Bee vomit. That’s right. Bee vomit. Doesn’t sound too appetising, does it? But that is what honey is. Bees collect nectar from flowers, take it back to the hive, and regurgitate it, in order to store it as food. They keep it in honeycombs, which they make from wax, in the familiar hexagon shape – the optimum shape for covering a surface area with the minimum of material. Beekeepers encourage their bees to over-produce honey, which is then harvested from them. We don’t really farm many insects in the West, but bees are one example, and it’s a bonus that we can use both the honey and the wax.
I mentioned candles the other day, but we use beeswax for other things too – furniture and shoe polish, balms, to preserve some foods (like cheese), as a binder for encaustic painting, a resist in batik dyeing, to make cloth water resistant, and so on. (The waste residue remaining after rendering beeswax goes by the marvellous name of slumgum).
|Cheese preserved in wax.|
Honey was used as a sweetener in much of the world prior to the Eighteenth century, when sugar began to become more readily available, and for many people, it remains the more desirable alternative, not least because of the taste. It is one of the few foods that, under normal conditions, will not deteriorate or spoil, although it should not be kept in metal containers, which will cause it to oxidise. The usual containers are glass or ceramic, and decorative honey pots are commonly seen, quite often, like this one, in the shape of a beehive.
Honey can be used for many things, not least to produce drinks. Most people will have heard of mead, even if they have never drunk it, and may think of it as a medieval thing, all Good Queen Bess or Good King Hal, but it is a very pleasant drink and easy to make.
|Title Page The Closet 1669|
In Kenelm Digby’s The Closet Opened (mentioned here), there are numerous recipes for mead, together with other drinks made from honey, whose names are not quite as well known.
|Recipe for Mead (or Meathe) by Sir Kenelm Digby|
Mead is basically just fermented honey and water, another name is Hydromel – Greek for ‘Water-Honey’; if spices are added, the drink is Metheglin. If fruit is added, it is Melomel. If honey is added to malt and hops, it makes sack, another name for which is bragot. In Lancashire, a Sunday in mid-Lent was called Mothering Sunday, when apprentices and servants were allowed to visit their homes and mothers, taking gifts of sweet simnel cakes or money. Dyer’s British Popular Customs Past and Present (1900), notes,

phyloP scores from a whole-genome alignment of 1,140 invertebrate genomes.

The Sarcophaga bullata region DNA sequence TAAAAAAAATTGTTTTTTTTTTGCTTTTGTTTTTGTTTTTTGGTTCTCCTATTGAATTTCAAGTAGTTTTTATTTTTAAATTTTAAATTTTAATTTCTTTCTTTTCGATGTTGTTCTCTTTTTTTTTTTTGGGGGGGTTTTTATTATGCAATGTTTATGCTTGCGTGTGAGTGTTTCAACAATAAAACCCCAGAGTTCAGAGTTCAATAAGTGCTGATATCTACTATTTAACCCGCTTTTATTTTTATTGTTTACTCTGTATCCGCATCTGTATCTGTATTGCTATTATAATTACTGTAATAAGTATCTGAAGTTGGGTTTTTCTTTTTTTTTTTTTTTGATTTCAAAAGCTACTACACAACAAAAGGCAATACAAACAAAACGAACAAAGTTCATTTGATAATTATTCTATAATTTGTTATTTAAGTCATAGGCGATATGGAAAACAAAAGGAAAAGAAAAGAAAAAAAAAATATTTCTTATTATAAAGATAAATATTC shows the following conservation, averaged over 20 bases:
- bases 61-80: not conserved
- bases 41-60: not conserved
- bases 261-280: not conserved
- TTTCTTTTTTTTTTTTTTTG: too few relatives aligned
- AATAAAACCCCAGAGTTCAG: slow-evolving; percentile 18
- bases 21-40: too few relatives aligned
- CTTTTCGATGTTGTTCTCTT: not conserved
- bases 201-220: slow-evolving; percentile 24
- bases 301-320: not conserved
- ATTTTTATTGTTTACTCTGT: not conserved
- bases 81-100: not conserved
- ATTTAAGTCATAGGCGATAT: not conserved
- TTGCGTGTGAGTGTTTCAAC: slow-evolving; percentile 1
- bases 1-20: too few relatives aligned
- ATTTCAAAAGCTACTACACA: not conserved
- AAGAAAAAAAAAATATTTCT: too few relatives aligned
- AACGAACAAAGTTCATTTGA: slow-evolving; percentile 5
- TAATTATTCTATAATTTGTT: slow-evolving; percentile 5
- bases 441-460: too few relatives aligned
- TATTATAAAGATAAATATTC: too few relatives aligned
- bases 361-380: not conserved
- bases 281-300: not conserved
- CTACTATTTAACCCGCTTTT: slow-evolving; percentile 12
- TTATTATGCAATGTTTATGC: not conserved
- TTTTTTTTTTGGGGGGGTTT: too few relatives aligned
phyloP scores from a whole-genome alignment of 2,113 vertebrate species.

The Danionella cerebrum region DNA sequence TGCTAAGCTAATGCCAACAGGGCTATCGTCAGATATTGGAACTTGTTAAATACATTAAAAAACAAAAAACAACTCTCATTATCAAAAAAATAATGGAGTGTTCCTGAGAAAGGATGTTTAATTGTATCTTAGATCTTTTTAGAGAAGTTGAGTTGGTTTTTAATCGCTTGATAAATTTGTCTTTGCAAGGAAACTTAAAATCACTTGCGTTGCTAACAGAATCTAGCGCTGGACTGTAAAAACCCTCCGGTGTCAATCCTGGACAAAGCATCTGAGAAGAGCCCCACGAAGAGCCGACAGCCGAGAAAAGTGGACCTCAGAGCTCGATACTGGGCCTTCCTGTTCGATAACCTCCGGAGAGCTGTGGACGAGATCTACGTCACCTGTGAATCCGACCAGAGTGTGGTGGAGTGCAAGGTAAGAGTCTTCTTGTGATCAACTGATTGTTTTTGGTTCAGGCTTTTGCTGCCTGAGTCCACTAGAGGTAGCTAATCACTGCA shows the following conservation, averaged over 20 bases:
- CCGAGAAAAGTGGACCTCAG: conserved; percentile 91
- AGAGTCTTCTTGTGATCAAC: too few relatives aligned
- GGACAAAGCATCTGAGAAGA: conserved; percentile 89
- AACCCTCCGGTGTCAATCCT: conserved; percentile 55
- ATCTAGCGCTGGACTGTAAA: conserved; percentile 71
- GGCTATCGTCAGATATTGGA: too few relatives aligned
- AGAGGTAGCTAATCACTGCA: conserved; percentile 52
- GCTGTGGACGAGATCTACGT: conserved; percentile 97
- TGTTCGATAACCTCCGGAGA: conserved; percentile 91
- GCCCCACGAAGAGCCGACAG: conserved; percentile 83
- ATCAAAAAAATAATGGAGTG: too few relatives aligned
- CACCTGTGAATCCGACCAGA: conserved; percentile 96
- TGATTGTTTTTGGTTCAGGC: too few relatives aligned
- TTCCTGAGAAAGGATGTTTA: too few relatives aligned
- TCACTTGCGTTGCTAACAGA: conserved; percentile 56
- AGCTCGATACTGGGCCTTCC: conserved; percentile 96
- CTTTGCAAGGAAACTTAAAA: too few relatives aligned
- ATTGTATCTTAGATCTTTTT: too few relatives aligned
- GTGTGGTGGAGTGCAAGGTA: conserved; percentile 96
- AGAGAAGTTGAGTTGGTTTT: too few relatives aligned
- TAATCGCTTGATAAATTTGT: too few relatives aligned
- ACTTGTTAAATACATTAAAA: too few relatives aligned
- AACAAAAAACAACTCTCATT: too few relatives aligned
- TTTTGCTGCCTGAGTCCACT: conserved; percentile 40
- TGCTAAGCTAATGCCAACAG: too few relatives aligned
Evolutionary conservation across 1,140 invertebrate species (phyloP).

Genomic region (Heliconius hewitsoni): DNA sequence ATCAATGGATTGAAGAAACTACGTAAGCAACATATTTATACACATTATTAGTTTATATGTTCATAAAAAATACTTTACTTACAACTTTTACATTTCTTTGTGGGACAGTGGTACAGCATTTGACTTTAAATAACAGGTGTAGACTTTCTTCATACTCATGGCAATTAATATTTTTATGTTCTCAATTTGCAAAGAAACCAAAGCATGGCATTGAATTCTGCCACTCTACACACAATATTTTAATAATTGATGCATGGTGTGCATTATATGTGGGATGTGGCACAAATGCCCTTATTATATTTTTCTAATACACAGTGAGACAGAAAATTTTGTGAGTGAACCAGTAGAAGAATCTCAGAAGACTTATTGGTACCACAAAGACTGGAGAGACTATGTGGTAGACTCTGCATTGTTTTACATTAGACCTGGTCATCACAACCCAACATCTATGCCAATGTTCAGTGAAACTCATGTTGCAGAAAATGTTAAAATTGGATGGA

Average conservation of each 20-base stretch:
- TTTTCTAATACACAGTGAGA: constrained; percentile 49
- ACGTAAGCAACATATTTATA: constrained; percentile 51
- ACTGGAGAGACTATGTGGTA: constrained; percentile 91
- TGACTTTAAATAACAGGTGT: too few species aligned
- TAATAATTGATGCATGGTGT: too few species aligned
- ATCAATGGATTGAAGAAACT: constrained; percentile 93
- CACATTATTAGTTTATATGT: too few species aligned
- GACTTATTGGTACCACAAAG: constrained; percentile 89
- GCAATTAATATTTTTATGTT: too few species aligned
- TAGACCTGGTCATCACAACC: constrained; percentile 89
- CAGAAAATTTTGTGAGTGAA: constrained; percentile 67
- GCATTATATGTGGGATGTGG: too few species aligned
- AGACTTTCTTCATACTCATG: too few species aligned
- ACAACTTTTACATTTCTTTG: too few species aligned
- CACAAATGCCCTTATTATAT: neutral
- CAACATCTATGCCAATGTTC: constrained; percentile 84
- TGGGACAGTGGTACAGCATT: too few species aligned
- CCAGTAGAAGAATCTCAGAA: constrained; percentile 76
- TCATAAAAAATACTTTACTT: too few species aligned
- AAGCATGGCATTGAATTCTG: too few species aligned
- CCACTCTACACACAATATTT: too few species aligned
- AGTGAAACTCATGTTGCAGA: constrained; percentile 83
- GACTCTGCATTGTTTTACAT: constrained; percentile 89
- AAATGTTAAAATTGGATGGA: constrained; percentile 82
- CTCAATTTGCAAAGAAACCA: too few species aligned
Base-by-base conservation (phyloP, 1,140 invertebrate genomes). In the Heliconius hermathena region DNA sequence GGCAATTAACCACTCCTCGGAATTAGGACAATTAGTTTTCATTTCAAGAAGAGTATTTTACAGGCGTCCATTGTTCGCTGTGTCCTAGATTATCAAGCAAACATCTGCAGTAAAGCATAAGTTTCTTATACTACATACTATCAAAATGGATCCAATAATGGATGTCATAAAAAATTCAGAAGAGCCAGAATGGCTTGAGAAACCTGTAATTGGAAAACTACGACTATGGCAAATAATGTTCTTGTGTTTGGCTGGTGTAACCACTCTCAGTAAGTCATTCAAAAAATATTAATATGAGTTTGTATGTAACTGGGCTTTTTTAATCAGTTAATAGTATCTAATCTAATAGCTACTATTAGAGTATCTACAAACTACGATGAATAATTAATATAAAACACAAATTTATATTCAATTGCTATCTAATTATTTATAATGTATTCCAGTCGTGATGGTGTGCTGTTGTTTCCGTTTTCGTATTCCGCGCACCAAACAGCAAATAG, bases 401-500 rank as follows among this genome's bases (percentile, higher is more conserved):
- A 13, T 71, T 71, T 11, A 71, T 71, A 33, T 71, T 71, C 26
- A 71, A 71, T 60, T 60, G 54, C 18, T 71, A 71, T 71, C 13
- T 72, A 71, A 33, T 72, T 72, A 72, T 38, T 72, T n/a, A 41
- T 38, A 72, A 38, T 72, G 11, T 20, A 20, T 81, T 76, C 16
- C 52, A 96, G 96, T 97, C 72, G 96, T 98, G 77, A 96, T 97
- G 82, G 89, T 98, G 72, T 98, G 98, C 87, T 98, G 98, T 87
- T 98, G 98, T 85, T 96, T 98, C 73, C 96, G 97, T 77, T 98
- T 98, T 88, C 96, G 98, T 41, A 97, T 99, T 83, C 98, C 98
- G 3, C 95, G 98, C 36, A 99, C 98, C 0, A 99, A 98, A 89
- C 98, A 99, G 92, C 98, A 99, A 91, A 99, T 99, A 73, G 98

“A sort of spiced ale called Braggot, Bragget, or Braggat, was used in many parts of Lancashire on these visits of relations, whence the day was called Braggot Sunday.”
The name may come Welsh – bräg = malt and gots or (mel)gor = honeycomb.
A false etymology is the word ‘honeymoon’, which some say is derived from the custom og providing newly-weds with enough mead to drink for a month, to ensure their fertility and prosperity. This is wrong; the ‘honey’ part comes from its meaning as ‘sweet’, as when love is new and fresh, and which dwindles, as the moon wanes, after about a month. Blount (1656) says “... it is hony now, but it will change as the moon,” and in his Glossographia he has
“Honey-Moon – the firft month of matrimony, fo termed for the firft fondnefs of a New Married couple.”
|Honey-Moon - from Johnson's Dictionary 1755|
None of the early dictionaries or etymologies give the false meaning (where, if it existed, it would appear); it appears to be a Victorian romanticism – it turns up in Brewer’s Dictionary of Phrase and Fable in 1870, (where is added the legend that Attila the Hun died on his wedding night from drinking an excess of hydromel).
|W C Hazlitt - Honeymoon - Faiths and Folklore 1905|
W Carew Hazlitt, in his extensive Faiths and Folklore (1905) makes no mention of it, but he does say that,
“The honeymoon does not seem to have been observed of old, and no stated time was understood to elapse between the nuptials and the reception of friends at home by the married couple,”
although the Old Norse hjūnōttsmānathr meant 'wedding-night-month', whereas in German it is flitterwochen – 'tinsel weeks', in southern Germany küssmonat – 'kiss month' and, touchingly, in Dutch wittebroodsweken – 'white bread weeks'.